Overcoming Toxicity

I have been thinking about and working on this post for a long ass time. I haven’t felt satisified with how I have written it, until now. This topic is something I have struggled with my entire life, both romantically and not. Some people are lucky enough to have never experienced a toxic relationship, or have had the privilege of growing up in a non-toxic environment. If you have I envy you.

As someone who was exposed to toxic relationships from a young age, it has been a difficult road identifying what society considers “Normal”. In my opinion, more people are exposed to toxic relationships either personally, romantically, or professionally than those who aren’t. However, those who have had the privilage of not being exposed to toxicity are sometimes quick to judge those who fall into the cycle. Now, I have many friends who have not had the same experiences as I and they are able to sympathize and understand where I am coming from. But then there are those who put you down as you are less than because they simply do not understand. I understand how hard it is to comprehend this type of environment if your brain isn’t wired to thinking it is normal, so if you find yourself feeling this way regarding someones situation, please understand that you don’t know the entirety of it, even if it is explained.

As someone who is still trying to figure this out I have to ask, how do we overcome toxicity? I am sure some have been able to just make the decision to change, but for those of us who find it more difficult, how do we move on? Is it wrong to give second chances? (or third and fourth…) How do you change your brain from accepting this environment as normal?

I firmly believe that everyone can only answer this question for themselves, but this is a journey that I have been on a majority of my life and I can only offer my thought process and experience in hopes that it resonates with someone.

  1. Therapy!!

I am not ashamed and am extremely open about the fact that I have been in therapy pretty much since I was 9 years old. Without Therapy, I would not be where I am today. In-order to work through anything, you need to first identify yourself that it is something you want to overcome, and most importantly YOU NEED TO MAKE THE DECISION TO CHANGE AND DECIDE HOW YOU WANT TO CHANGE. No one can make this decision for you. I am very much a people pleaser (something I have pushed away from over the last 10 years) and it becomes extreemly hard when you are dealing with something personal and every person who cares about you gives you their opinion, which typically is emotionally motivated on their end. It’s not their fault, they just care about you! Speaking with a counselor allows you to have an outlet with someone who is not emotionally involved, you literally pay them to speak with you and help you work through your thoughts. A good therapist will allow you to talk and work through your problems on your own, prompting you when you get stuck or empowering you to think outside of your normal box. They will not give you all the answers, that is something you must find within yourself.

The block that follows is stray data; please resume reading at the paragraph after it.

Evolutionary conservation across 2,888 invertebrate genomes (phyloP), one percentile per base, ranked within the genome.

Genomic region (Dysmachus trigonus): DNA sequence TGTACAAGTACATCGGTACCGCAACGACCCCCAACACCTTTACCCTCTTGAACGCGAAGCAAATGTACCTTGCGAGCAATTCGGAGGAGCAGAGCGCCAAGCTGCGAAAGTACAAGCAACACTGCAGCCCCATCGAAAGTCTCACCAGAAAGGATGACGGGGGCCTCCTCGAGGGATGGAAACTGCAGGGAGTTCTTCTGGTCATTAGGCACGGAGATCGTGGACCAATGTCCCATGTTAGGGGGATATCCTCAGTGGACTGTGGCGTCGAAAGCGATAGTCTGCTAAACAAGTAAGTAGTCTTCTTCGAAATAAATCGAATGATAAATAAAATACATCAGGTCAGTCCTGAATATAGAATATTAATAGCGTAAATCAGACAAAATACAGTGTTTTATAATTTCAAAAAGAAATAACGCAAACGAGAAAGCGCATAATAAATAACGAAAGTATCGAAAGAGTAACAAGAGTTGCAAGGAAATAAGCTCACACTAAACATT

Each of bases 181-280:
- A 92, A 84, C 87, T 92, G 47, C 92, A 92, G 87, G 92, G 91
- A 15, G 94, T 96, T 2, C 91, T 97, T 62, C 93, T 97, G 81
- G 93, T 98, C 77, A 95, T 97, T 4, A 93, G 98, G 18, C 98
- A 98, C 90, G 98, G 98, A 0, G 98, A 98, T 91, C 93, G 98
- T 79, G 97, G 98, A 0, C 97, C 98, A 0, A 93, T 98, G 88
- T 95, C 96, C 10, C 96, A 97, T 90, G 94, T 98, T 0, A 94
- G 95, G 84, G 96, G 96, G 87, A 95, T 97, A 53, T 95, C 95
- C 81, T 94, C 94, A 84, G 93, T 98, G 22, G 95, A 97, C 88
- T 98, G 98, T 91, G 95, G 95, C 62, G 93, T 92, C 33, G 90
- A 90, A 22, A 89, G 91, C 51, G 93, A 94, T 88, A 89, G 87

2. Trust your Gut!

You know sometimes when you hear that little voice in side your head that tells you that you should or shouldn’t do something – typically its the opposite of what you “want” to do that you know may turn out to be the wrong decision? Yeah, that’s your gut. Typically it’s right. A lot of people choose to ignore it and just go with what they want to do and pretend that’s what they think was going to work out. Wether it is taking that ex back or continuing to date a Fuck boy/girl that you KNOW is not going to provide you with the commitment or stability you need, your gut is telling you what is realistic. Don’t shut it out, don’t ignore it. Process what it is saying.